Most of the processors run nearly the same in 4K, because its mostly GPU limited at that point.

I play a handful of games in 1080P like Sword of the Stars and... anything that is unplayable in 4K due to the UI not sizing properly.

But if we're gonna argue, the 5800X3D is almost 200 dollars less than the 12900K. It's about 100 more than the 7600X. The platform price is almost 1/2 the cost of the 7600K & 12900K (maybe, you can get cheap intel boards) for the 38KX3D.


It's 11 FPS off of the 12900K and it's 8 FPS slower than the 7600K.

No one needs those 11 or 8 FPS.
 
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LukeTbk

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Except the 58003D is no clean sweep. I get it uses more power, but it's no where near the 12000 series. So not seeing the problem on this one.
You posted an imagine that seem to clearly indicate otherwise no ? even with a very expensive DDR-5 version of the 12900K, it seem to be only 5% faster at 1080p, that more than near, it is possibly impossible for someone to distinguish in a blind test.
 

kac77

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I don't care about 1080P. Honestly, I haven't cared about it for several years. Whenever someone brings this up I keep thinking "who gives a shit other than hardcore competitive gamers?" You can max out most displays refresh rates with a Ryzen 5 3600-5600 depending on the refresh of your monitor. Assuming you are using a 3090Ti....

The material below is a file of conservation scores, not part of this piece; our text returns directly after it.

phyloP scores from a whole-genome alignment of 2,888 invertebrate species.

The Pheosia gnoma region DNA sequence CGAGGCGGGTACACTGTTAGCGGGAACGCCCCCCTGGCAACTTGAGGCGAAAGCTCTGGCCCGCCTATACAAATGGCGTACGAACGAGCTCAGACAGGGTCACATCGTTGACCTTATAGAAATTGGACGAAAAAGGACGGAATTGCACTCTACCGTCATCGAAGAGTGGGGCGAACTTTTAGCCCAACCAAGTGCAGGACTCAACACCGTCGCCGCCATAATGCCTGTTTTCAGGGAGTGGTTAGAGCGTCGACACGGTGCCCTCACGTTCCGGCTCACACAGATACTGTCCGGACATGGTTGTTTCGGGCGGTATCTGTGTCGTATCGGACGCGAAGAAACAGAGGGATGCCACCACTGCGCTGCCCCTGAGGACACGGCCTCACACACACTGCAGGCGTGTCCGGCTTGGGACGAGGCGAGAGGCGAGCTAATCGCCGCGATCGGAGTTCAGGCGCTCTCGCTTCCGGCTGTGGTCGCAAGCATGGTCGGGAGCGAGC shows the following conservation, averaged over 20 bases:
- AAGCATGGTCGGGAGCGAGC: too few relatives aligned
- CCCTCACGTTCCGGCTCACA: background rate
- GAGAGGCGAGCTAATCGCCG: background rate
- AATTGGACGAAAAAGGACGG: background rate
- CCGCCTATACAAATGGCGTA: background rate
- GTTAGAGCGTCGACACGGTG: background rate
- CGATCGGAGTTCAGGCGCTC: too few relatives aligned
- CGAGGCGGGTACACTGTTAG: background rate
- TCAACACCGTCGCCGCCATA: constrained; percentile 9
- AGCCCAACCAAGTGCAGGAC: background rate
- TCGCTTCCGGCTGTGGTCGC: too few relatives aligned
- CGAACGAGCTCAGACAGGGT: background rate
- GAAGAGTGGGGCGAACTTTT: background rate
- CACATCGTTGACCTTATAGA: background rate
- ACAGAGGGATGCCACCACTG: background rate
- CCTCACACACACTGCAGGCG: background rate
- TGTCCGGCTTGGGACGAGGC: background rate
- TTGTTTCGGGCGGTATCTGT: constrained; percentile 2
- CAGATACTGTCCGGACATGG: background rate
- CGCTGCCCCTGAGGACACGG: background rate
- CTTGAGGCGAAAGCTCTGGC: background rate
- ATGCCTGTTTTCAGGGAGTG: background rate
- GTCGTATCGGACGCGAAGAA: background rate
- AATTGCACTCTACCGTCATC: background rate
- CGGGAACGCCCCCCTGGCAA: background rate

I don't know how many people have actually adopted 4K as their standard resolution, but I would suspect that the number of us is growing. I have been running at 4K for almost a decade now. It makes everything look better (assuming the games format to the resolution properly, some old ones don't).

Most of the processors run nearly the same in 4K, because its mostly GPU limited at that point.

I play a handful of games in 1080P like Sword of the Stars and... anything that is unplayable in 4K due to the UI not sizing properly.

But if we're gonna argue, the 5800X3D is almost 200 dollars less than the 12900K. It's about 100 more than the 7600X. The platform price is almost 1/2 the cost of the 7600K for the 38KX3D.

It's 11 FPS off of the 12900K and it's 8 FPS slower than the 7600K.

No one needs those 11 or 8 FPS.
You know why we use 1080P for benchmarking CPUs. Let's not rehash that testing methodology here.

As for the total platform cost, yes it's cheaper using older platforms. That's not new. However, the reason why you upgrade is performance uplift plus the knowledge you're going to be able to upgrade later. You have no upgrade path with the AM3. The 7600x is performing at the level of a 5800 in productivity and a 58003D in gaming at $100 bucks less but at the same price of a 5600x. That's value no matter how you slice it. The "no one needs those 11 or 8 FPS" is quite an interesting take on a site like this. The higher numbers be damned is kind of the mantra usually unless the path to get there is insane. But it's not in this case. You have people buying 12900Ks with insane power draw but the extra 10 - 15 FPS difference was worth it to them at the time of it's release. That's just how it is. So it's the same in this regard. Especially considering the 12900k can chew up 150w more for the same work which is something Gamer Nexus bullet times around and barely mentions.